Skip Navigation LinksHome > August 2014 - Volume 121 - Issue 2 > Noncoding RNAs: New Players in Chronic Pain
doi: 10.1097/ALN.0000000000000265
Education: Review Article

Noncoding RNAs: New Players in Chronic Pain

Lutz, Brianna Marie B.S.; Bekker, Alex M.D., Ph.D.; Tao, Yuan-Xiang M.D., Ph.D.

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Chronic pain, a common clinical symptom, is often treated inadequately or ineffectively in part due to the incomplete understanding of molecular mechanisms that initiate and maintain this disorder. Newly identified noncoding RNAs govern gene expression. Recent studies have shown that peripheral noxious stimuli drive expressional changes in noncoding RNAs and that these changes are associated with pain hypersensitivity under chronic pain conditions. This review first presents current evidence for the peripheral inflammation/nerve injury–induced change in the expression of two types of noncoding RNAs, microRNAs, and Kcna2 antisense RNA, in pain-related regions, particularly in the dorsal root ganglion. The authors then discuss how peripheral noxious stimuli induce such changes. The authors finally explore potential mechanisms of how expressional changes in dorsal root ganglion microRNAs and Kcna2 antisense RNA contribute to the development and maintenance of chronic pain. An understanding of these mechanisms may propose novel therapeutic strategies for preventing and/or treating chronic pain.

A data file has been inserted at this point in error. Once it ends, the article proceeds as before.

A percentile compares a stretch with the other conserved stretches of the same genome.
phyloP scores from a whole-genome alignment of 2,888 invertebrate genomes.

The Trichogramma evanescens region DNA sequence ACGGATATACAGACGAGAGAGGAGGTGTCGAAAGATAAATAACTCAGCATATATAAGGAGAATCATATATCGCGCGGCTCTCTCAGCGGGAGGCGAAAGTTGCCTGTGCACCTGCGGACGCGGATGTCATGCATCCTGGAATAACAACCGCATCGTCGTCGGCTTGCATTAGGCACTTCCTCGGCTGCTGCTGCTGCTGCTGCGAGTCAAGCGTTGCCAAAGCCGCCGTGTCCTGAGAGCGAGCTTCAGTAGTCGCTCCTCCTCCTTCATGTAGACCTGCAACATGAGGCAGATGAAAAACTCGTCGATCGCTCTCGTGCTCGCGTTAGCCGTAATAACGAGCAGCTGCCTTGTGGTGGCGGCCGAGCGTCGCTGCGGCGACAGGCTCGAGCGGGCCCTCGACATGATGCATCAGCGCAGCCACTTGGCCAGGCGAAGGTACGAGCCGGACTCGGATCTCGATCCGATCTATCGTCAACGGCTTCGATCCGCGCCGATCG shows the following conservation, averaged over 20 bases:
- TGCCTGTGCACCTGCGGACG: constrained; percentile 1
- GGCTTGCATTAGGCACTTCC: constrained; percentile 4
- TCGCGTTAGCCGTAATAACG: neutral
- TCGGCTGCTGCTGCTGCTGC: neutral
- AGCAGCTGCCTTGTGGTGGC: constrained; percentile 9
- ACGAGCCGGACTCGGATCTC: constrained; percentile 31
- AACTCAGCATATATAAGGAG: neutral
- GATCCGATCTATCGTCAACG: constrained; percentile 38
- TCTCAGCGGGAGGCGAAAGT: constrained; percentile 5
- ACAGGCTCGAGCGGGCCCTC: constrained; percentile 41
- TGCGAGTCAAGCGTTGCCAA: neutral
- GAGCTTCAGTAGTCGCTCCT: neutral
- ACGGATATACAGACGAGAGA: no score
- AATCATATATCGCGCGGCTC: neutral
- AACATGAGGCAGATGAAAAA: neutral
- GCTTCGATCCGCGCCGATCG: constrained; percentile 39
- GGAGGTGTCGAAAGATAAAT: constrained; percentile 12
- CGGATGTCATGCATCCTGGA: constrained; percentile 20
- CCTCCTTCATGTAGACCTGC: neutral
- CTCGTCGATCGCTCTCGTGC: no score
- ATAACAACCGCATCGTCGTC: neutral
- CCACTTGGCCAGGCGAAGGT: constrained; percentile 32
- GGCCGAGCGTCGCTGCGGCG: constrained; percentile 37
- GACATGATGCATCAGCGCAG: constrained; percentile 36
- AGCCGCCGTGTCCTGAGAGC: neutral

© 2014 American Society of Anesthesiologists, Inc.

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